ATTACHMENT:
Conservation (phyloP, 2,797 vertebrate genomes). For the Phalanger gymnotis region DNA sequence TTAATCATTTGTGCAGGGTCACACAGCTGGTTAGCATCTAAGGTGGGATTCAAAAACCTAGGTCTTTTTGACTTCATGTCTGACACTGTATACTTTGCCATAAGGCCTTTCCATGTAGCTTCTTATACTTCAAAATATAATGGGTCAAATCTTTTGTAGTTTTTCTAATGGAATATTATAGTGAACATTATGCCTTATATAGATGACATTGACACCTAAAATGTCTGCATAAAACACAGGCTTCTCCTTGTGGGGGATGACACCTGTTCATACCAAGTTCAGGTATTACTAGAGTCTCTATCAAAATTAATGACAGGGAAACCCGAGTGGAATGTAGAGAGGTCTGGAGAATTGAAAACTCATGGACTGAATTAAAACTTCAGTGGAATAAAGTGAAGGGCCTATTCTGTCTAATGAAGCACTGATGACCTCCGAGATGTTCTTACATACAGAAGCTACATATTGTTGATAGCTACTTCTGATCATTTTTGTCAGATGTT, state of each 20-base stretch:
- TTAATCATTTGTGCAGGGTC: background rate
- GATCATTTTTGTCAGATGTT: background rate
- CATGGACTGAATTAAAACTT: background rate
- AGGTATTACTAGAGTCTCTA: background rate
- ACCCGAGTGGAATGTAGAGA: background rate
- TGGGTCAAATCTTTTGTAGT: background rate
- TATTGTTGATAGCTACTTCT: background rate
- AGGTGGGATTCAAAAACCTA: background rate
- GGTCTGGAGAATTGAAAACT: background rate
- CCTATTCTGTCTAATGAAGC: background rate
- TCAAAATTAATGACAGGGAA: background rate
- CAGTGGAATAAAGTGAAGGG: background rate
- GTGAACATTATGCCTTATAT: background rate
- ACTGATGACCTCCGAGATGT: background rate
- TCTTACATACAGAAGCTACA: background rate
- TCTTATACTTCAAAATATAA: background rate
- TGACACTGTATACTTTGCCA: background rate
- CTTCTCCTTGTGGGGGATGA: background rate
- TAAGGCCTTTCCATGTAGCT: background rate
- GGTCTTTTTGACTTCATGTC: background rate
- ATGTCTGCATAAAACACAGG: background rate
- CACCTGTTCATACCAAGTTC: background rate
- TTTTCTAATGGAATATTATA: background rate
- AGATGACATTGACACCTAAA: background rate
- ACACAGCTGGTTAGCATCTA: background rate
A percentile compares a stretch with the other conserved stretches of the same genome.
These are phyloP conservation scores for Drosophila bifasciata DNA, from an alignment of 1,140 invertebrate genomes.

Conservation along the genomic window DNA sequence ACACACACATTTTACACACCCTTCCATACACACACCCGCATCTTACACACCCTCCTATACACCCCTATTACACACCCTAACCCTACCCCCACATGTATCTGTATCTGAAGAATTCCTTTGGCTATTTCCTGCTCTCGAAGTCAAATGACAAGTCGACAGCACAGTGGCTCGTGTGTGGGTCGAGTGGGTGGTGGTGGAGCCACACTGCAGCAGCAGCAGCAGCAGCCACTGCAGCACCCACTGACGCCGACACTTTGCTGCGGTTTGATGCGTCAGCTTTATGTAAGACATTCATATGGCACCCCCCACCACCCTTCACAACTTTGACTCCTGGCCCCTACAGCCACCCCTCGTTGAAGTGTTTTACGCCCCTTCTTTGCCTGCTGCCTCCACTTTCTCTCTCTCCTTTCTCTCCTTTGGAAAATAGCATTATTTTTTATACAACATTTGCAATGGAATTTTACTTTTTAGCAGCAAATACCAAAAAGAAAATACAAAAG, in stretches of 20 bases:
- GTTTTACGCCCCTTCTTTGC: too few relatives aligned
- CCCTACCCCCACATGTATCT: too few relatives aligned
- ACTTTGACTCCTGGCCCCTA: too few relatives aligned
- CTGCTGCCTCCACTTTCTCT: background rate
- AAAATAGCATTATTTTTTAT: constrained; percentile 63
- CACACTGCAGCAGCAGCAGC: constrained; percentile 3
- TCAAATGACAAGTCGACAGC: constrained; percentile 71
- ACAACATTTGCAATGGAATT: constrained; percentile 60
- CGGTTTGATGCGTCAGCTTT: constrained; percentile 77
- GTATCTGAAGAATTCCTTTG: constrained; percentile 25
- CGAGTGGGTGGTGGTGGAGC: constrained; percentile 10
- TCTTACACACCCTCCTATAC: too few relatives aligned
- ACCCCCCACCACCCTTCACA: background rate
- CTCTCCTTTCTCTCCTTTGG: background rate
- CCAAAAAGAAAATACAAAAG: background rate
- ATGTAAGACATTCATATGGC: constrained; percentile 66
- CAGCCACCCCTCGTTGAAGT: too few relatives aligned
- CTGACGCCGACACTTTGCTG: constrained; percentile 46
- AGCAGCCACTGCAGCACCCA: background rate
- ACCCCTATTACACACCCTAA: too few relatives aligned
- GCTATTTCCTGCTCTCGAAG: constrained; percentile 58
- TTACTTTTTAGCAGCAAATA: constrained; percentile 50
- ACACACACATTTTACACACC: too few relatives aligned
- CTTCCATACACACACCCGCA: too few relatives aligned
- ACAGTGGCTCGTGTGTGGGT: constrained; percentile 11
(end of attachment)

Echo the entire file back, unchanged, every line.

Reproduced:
Conservation (phyloP, 2,797 vertebrate genomes). For the Phalanger gymnotis region DNA sequence TTAATCATTTGTGCAGGGTCACACAGCTGGTTAGCATCTAAGGTGGGATTCAAAAACCTAGGTCTTTTTGACTTCATGTCTGACACTGTATACTTTGCCATAAGGCCTTTCCATGTAGCTTCTTATACTTCAAAATATAATGGGTCAAATCTTTTGTAGTTTTTCTAATGGAATATTATAGTGAACATTATGCCTTATATAGATGACATTGACACCTAAAATGTCTGCATAAAACACAGGCTTCTCCTTGTGGGGGATGACACCTGTTCATACCAAGTTCAGGTATTACTAGAGTCTCTATCAAAATTAATGACAGGGAAACCCGAGTGGAATGTAGAGAGGTCTGGAGAATTGAAAACTCATGGACTGAATTAAAACTTCAGTGGAATAAAGTGAAGGGCCTATTCTGTCTAATGAAGCACTGATGACCTCCGAGATGTTCTTACATACAGAAGCTACATATTGTTGATAGCTACTTCTGATCATTTTTGTCAGATGTT, state of each 20-base stretch:
- TTAATCATTTGTGCAGGGTC: background rate
- GATCATTTTTGTCAGATGTT: background rate
- CATGGACTGAATTAAAACTT: background rate
- AGGTATTACTAGAGTCTCTA: background rate
- ACCCGAGTGGAATGTAGAGA: background rate
- TGGGTCAAATCTTTTGTAGT: background rate
- TATTGTTGATAGCTACTTCT: background rate
- AGGTGGGATTCAAAAACCTA: background rate
- GGTCTGGAGAATTGAAAACT: background rate
- CCTATTCTGTCTAATGAAGC: background rate
- TCAAAATTAATGACAGGGAA: background rate
- CAGTGGAATAAAGTGAAGGG: background rate
- GTGAACATTATGCCTTATAT: background rate
- ACTGATGACCTCCGAGATGT: background rate
- TCTTACATACAGAAGCTACA: background rate
- TCTTATACTTCAAAATATAA: background rate
- TGACACTGTATACTTTGCCA: background rate
- CTTCTCCTTGTGGGGGATGA: background rate
- TAAGGCCTTTCCATGTAGCT: background rate
- GGTCTTTTTGACTTCATGTC: background rate
- ATGTCTGCATAAAACACAGG: background rate
- CACCTGTTCATACCAAGTTC: background rate
- TTTTCTAATGGAATATTATA: background rate
- AGATGACATTGACACCTAAA: background rate
- ACACAGCTGGTTAGCATCTA: background rate
A percentile compares a stretch with the other conserved stretches of the same genome.
These are phyloP conservation scores for Drosophila bifasciata DNA, from an alignment of 1,140 invertebrate genomes.

Conservation along the genomic window DNA sequence ACACACACATTTTACACACCCTTCCATACACACACCCGCATCTTACACACCCTCCTATACACCCCTATTACACACCCTAACCCTACCCCCACATGTATCTGTATCTGAAGAATTCCTTTGGCTATTTCCTGCTCTCGAAGTCAAATGACAAGTCGACAGCACAGTGGCTCGTGTGTGGGTCGAGTGGGTGGTGGTGGAGCCACACTGCAGCAGCAGCAGCAGCAGCCACTGCAGCACCCACTGACGCCGACACTTTGCTGCGGTTTGATGCGTCAGCTTTATGTAAGACATTCATATGGCACCCCCCACCACCCTTCACAACTTTGACTCCTGGCCCCTACAGCCACCCCTCGTTGAAGTGTTTTACGCCCCTTCTTTGCCTGCTGCCTCCACTTTCTCTCTCTCCTTTCTCTCCTTTGGAAAATAGCATTATTTTTTATACAACATTTGCAATGGAATTTTACTTTTTAGCAGCAAATACCAAAAAGAAAATACAAAAG, in stretches of 20 bases:
- GTTTTACGCCCCTTCTTTGC: too few relatives aligned
- CCCTACCCCCACATGTATCT: too few relatives aligned
- ACTTTGACTCCTGGCCCCTA: too few relatives aligned
- CTGCTGCCTCCACTTTCTCT: background rate
- AAAATAGCATTATTTTTTAT: constrained; percentile 63
- CACACTGCAGCAGCAGCAGC: constrained; percentile 3
- TCAAATGACAAGTCGACAGC: constrained; percentile 71
- ACAACATTTGCAATGGAATT: constrained; percentile 60
- CGGTTTGATGCGTCAGCTTT: constrained; percentile 77
- GTATCTGAAGAATTCCTTTG: constrained; percentile 25
- CGAGTGGGTGGTGGTGGAGC: constrained; percentile 10
- TCTTACACACCCTCCTATAC: too few relatives aligned
- ACCCCCCACCACCCTTCACA: background rate
- CTCTCCTTTCTCTCCTTTGG: background rate
- CCAAAAAGAAAATACAAAAG: background rate
- ATGTAAGACATTCATATGGC: constrained; percentile 66
- CAGCCACCCCTCGTTGAAGT: too few relatives aligned
- CTGACGCCGACACTTTGCTG: constrained; percentile 46
- AGCAGCCACTGCAGCACCCA: background rate
- ACCCCTATTACACACCCTAA: too few relatives aligned
- GCTATTTCCTGCTCTCGAAG: constrained; percentile 58
- TTACTTTTTAGCAGCAAATA: constrained; percentile 50
- ACACACACATTTTACACACC: too few relatives aligned
- CTTCCATACACACACCCGCA: too few relatives aligned
- ACAGTGGCTCGTGTGTGGGT: constrained; percentile 11